Examples of typical dendrimers include polyamide amine-based dendrimers, polypropylene imine-based dendrimers, and polyether-based dendrimers. Aliphatic polymers, aromatic polymers and various other polymers are known. The size of the dendrimer can be controlled by adjusting the generation of growth but just need to be big enough to carry a nanoparticle inside. Specifically, the dendrimer preferably has a size of about 1 nm to about 100 nm, more preferably 1 nm to 50 nm. As to the size of the dendrimer, the lower limit is set by the size of the nanoparticle to be included and the upper limit is set so as not to inhibit the high activity and other properties of the nanoparticle. That is to say, if the size of the dendrimer exceeded 100 nm, then the properties of the nanoparticle might be inhibited or the dendrimer might prevent an external gas or liquid from reaching the nanoparticle. Also, if the dendrimer size became too big, then a very small amount of nanoparticles would be carried on the solid skeleton of the porous body, thus making it difficult to achieve high reaction activity.

FIG. 5(a) schematically illustrates the structure of a composite particle 4A, in which the nanoparticle 2A is included in the dendrimer 3A as an organic texture.

The nanoparticle 2A is formed by making a solution including metal ions, for example, enter the dendrimer 3A. The metal ions that have entered the dendrimer 3A are retained in the internal elements (i.e., the core and dendritic skeletons) by forming an ionic bond, a complex bond (coordinate bond) or a hydrogen bond with them. And these metal ions are either transformed into an inorganic compound such as an oxide, a hydroxide, a halide or a sulfide or reduced into metal atoms, thereby forming the nanoparticle 2A. The formation of this nanoparticle 2A can be controlled by adjusting the size of the dendrimer, the molecular species (of the compound that makes the core and/or the dendritic skeletons), the type of the metal ions, the concentration of the metal ions in the solution, the temperature at which the ions are made to enter the dendrimer, the time, and other parameters. Optionally, nanoparticles of a composite inorganic compound or an alloy may be formed by mixing multiple types of metal ions together.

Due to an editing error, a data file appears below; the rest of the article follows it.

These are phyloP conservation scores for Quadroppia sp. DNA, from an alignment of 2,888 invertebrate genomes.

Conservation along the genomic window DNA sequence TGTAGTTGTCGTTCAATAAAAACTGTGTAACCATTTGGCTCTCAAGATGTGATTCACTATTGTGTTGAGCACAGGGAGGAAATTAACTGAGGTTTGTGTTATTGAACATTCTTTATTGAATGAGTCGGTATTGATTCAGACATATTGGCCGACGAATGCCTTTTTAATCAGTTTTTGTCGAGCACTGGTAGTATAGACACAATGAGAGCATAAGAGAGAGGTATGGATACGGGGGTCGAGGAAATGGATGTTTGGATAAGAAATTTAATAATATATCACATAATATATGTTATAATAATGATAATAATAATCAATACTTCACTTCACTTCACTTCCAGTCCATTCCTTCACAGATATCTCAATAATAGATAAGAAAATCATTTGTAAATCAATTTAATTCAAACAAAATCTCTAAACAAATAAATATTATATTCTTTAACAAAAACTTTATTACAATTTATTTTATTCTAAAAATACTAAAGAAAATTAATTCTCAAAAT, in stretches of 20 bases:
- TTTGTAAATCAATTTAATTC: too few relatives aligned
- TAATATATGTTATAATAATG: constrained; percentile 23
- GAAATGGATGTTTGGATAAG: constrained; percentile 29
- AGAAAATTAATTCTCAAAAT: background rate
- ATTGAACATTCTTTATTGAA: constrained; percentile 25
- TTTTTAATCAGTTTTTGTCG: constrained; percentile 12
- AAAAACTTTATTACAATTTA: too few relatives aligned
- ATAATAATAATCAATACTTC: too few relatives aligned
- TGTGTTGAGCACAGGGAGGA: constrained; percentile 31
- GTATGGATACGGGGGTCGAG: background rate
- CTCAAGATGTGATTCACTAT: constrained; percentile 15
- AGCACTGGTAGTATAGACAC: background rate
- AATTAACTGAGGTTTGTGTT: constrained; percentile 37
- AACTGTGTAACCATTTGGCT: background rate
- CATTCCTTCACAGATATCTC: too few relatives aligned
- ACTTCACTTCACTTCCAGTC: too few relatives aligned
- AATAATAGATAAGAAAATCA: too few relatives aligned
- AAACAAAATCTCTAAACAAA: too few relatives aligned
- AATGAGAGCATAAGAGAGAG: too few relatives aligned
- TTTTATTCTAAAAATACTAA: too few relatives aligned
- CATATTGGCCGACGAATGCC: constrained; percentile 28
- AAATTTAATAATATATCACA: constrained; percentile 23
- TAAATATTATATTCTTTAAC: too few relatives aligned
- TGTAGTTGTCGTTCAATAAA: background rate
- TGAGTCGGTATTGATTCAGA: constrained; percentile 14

It should be noted that the nanoparticle preferably forms no chemical bond such as a covalent bond with the organic texture to minimize the decrease in activity. In ferritin and dendrimer, the organic texture and the nanoparticle do not form any chemical bond, and therefore, the activity does not decrease easily. No chemical bond to the nanoparticle is preferred in not only the organic texture described above but also other organic aggregates as well. Furthermore, even if a chemical bond is formed, the activity may not decrease as long as the bond strength is low.